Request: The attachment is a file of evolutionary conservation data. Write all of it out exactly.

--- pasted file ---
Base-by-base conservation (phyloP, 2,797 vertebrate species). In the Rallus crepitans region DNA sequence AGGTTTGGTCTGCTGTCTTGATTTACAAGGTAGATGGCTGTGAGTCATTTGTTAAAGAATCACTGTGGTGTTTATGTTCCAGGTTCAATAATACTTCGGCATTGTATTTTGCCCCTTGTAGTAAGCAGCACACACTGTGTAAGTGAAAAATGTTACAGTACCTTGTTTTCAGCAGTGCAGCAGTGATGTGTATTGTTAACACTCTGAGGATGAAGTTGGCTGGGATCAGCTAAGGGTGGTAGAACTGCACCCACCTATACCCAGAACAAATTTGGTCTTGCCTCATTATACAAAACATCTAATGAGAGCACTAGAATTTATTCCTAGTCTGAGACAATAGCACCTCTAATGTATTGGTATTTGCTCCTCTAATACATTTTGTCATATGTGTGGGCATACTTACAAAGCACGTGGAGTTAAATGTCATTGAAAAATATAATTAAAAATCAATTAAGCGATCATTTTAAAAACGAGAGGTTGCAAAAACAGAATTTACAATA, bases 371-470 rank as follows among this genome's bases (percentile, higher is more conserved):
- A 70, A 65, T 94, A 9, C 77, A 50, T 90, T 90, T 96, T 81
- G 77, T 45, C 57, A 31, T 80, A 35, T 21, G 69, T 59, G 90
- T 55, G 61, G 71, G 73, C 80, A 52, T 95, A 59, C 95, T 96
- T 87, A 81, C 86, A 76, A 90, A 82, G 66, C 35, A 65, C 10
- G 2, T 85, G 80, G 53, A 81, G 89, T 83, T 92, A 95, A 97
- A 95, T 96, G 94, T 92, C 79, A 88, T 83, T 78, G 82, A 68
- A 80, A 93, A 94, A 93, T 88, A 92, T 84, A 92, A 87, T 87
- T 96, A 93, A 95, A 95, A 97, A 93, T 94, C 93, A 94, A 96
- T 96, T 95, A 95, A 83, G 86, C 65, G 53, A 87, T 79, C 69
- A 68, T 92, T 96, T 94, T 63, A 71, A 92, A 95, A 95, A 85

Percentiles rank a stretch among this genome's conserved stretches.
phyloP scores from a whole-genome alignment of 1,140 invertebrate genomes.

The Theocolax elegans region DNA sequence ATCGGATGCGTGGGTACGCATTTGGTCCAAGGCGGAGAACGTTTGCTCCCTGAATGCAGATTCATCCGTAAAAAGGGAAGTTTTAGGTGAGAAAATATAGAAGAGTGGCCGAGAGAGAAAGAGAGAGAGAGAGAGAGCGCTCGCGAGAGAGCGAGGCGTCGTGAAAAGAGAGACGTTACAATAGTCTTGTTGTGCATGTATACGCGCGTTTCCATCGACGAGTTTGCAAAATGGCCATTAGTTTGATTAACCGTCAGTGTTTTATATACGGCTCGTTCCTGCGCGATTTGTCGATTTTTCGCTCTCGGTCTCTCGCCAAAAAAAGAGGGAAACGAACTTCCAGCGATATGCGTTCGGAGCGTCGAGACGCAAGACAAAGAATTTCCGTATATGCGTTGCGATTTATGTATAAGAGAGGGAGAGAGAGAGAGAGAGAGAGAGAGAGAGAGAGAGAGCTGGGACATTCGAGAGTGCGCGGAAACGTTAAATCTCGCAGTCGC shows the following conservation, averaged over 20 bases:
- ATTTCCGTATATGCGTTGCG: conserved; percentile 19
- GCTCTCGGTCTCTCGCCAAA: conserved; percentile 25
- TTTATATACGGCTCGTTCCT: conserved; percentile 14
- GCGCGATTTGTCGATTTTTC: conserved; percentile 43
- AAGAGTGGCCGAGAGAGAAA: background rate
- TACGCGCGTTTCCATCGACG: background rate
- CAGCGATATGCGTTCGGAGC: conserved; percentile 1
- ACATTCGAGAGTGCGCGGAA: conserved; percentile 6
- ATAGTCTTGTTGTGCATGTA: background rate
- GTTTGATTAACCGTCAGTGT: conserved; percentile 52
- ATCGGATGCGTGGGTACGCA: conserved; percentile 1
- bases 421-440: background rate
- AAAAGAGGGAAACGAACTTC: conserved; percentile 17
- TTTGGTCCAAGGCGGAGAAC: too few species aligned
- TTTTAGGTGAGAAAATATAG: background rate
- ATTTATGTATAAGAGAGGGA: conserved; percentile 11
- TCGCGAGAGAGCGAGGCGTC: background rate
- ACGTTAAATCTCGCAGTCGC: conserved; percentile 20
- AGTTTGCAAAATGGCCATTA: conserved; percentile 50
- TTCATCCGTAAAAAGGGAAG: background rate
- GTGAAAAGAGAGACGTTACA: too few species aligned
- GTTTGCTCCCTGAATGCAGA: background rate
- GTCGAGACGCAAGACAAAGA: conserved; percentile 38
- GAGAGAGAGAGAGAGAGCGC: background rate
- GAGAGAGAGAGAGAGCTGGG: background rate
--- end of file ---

Base-by-base conservation (phyloP, 2,797 vertebrate species). In the Rallus crepitans region DNA sequence AGGTTTGGTCTGCTGTCTTGATTTACAAGGTAGATGGCTGTGAGTCATTTGTTAAAGAATCACTGTGGTGTTTATGTTCCAGGTTCAATAATACTTCGGCATTGTATTTTGCCCCTTGTAGTAAGCAGCACACACTGTGTAAGTGAAAAATGTTACAGTACCTTGTTTTCAGCAGTGCAGCAGTGATGTGTATTGTTAACACTCTGAGGATGAAGTTGGCTGGGATCAGCTAAGGGTGGTAGAACTGCACCCACCTATACCCAGAACAAATTTGGTCTTGCCTCATTATACAAAACATCTAATGAGAGCACTAGAATTTATTCCTAGTCTGAGACAATAGCACCTCTAATGTATTGGTATTTGCTCCTCTAATACATTTTGTCATATGTGTGGGCATACTTACAAAGCACGTGGAGTTAAATGTCATTGAAAAATATAATTAAAAATCAATTAAGCGATCATTTTAAAAACGAGAGGTTGCAAAAACAGAATTTACAATA, bases 371-470 rank as follows among this genome's bases (percentile, higher is more conserved):
- A 70, A 65, T 94, A 9, C 77, A 50, T 90, T 90, T 96, T 81
- G 77, T 45, C 57, A 31, T 80, A 35, T 21, G 69, T 59, G 90
- T 55, G 61, G 71, G 73, C 80, A 52, T 95, A 59, C 95, T 96
- T 87, A 81, C 86, A 76, A 90, A 82, G 66, C 35, A 65, C 10
- G 2, T 85, G 80, G 53, A 81, G 89, T 83, T 92, A 95, A 97
- A 95, T 96, G 94, T 92, C 79, A 88, T 83, T 78, G 82, A 68
- A 80, A 93, A 94, A 93, T 88, A 92, T 84, A 92, A 87, T 87
- T 96, A 93, A 95, A 95, A 97, A 93, T 94, C 93, A 94, A 96
- T 96, T 95, A 95, A 83, G 86, C 65, G 53, A 87, T 79, C 69
- A 68, T 92, T 96, T 94, T 63, A 71, A 92, A 95, A 95, A 85

Percentiles rank a stretch among this genome's conserved stretches.
phyloP scores from a whole-genome alignment of 1,140 invertebrate genomes.

The Theocolax elegans region DNA sequence ATCGGATGCGTGGGTACGCATTTGGTCCAAGGCGGAGAACGTTTGCTCCCTGAATGCAGATTCATCCGTAAAAAGGGAAGTTTTAGGTGAGAAAATATAGAAGAGTGGCCGAGAGAGAAAGAGAGAGAGAGAGAGAGCGCTCGCGAGAGAGCGAGGCGTCGTGAAAAGAGAGACGTTACAATAGTCTTGTTGTGCATGTATACGCGCGTTTCCATCGACGAGTTTGCAAAATGGCCATTAGTTTGATTAACCGTCAGTGTTTTATATACGGCTCGTTCCTGCGCGATTTGTCGATTTTTCGCTCTCGGTCTCTCGCCAAAAAAAGAGGGAAACGAACTTCCAGCGATATGCGTTCGGAGCGTCGAGACGCAAGACAAAGAATTTCCGTATATGCGTTGCGATTTATGTATAAGAGAGGGAGAGAGAGAGAGAGAGAGAGAGAGAGAGAGAGAGAGCTGGGACATTCGAGAGTGCGCGGAAACGTTAAATCTCGCAGTCGC shows the following conservation, averaged over 20 bases:
- ATTTCCGTATATGCGTTGCG: conserved; percentile 19
- GCTCTCGGTCTCTCGCCAAA: conserved; percentile 25
- TTTATATACGGCTCGTTCCT: conserved; percentile 14
- GCGCGATTTGTCGATTTTTC: conserved; percentile 43
- AAGAGTGGCCGAGAGAGAAA: background rate
- TACGCGCGTTTCCATCGACG: background rate
- CAGCGATATGCGTTCGGAGC: conserved; percentile 1
- ACATTCGAGAGTGCGCGGAA: conserved; percentile 6
- ATAGTCTTGTTGTGCATGTA: background rate
- GTTTGATTAACCGTCAGTGT: conserved; percentile 52
- ATCGGATGCGTGGGTACGCA: conserved; percentile 1
- bases 421-440: background rate
- AAAAGAGGGAAACGAACTTC: conserved; percentile 17
- TTTGGTCCAAGGCGGAGAAC: too few species aligned
- TTTTAGGTGAGAAAATATAG: background rate
- ATTTATGTATAAGAGAGGGA: conserved; percentile 11
- TCGCGAGAGAGCGAGGCGTC: background rate
- ACGTTAAATCTCGCAGTCGC: conserved; percentile 20
- AGTTTGCAAAATGGCCATTA: conserved; percentile 50
- TTCATCCGTAAAAAGGGAAG: background rate
- GTGAAAAGAGAGACGTTACA: too few species aligned
- GTTTGCTCCCTGAATGCAGA: background rate
- GTCGAGACGCAAGACAAAGA: conserved; percentile 38
- GAGAGAGAGAGAGAGAGCGC: background rate
- GAGAGAGAGAGAGAGCTGGG: background rate